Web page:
The Beatles’ Paul McCartney remembers discarded initial work with John Lennon: ‘We plowed on’

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Several early songs from the writing collaboration between Paul McCartney and John Lennon eventually saw the light of day — save for their very first, a song called “Just Fun.”

The pair met as teens at a local church event, with McCartney eventually joining Lennon’s skiffle group, called the Quarrymen. Their initial songs came together during writing sessions at McCartney’s childhood home, at the Liverpool Institute or at the resident of Lennon’s Aunt Mimi.

“One After 909” is perhaps the best known of these early works, having appeared on 1970’s Let It Be. “Hello Little Girl,” said to be the first song Lennon ever wrote, was included as part of the Beatles failed audition for Decca. That track, and the 1960 Lennon-McCartney track “You’ll be Mine,” both eventually found a home on 1995’s Anthology 1.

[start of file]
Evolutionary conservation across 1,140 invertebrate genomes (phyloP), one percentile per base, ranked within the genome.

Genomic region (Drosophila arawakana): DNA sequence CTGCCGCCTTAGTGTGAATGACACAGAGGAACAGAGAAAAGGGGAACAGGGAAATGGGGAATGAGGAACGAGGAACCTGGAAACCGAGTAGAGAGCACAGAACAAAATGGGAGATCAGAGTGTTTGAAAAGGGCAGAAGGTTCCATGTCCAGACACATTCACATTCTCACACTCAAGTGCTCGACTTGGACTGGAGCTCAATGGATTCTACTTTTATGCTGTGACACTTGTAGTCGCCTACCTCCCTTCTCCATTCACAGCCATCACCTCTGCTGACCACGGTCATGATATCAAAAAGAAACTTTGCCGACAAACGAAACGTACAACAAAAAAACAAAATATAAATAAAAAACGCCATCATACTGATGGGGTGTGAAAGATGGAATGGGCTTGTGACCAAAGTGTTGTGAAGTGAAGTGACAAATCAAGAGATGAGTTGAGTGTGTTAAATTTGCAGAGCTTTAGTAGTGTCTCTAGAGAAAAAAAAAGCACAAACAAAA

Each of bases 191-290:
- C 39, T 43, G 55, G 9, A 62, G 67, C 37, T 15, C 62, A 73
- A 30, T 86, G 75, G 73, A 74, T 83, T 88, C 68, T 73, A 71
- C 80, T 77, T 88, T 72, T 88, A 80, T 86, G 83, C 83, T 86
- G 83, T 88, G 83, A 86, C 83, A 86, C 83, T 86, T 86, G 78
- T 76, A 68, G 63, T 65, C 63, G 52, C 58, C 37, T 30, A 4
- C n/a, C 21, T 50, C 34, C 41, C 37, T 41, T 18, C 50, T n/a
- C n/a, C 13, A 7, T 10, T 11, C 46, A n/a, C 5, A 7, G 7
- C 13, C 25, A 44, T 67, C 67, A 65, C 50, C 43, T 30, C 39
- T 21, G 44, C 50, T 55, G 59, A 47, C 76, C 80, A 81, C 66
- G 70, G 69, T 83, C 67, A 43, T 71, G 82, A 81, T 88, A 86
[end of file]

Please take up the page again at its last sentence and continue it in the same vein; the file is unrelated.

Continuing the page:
“When you think about it, we weren’t trained,” McCartney tells Howard Stern. “We were just young kids. I’d written a couple on my own, and then I met John. I would say to people: ‘Oh, yeah, I’ve written a couple of songs.’ That was my little boast — and people would go: ‘Oh, wow, really?’ But he said: ‘So have I!’ (Laughs.) He was the only person who ever said that. So, then we got together, and ‘Just Fun’ came out. It wasn’t very good, and we plowed on.”

Curious fans can hear a snippet of “Just Fun” performed on January 4, 1969, during the fifth day of rehearsals for the album that would become Let It Be. That day also included initial run throughs of “One After 909,” as well as “Don’t Let Me Down,” “Two of Us” and “I’ve Got a Feeling.”

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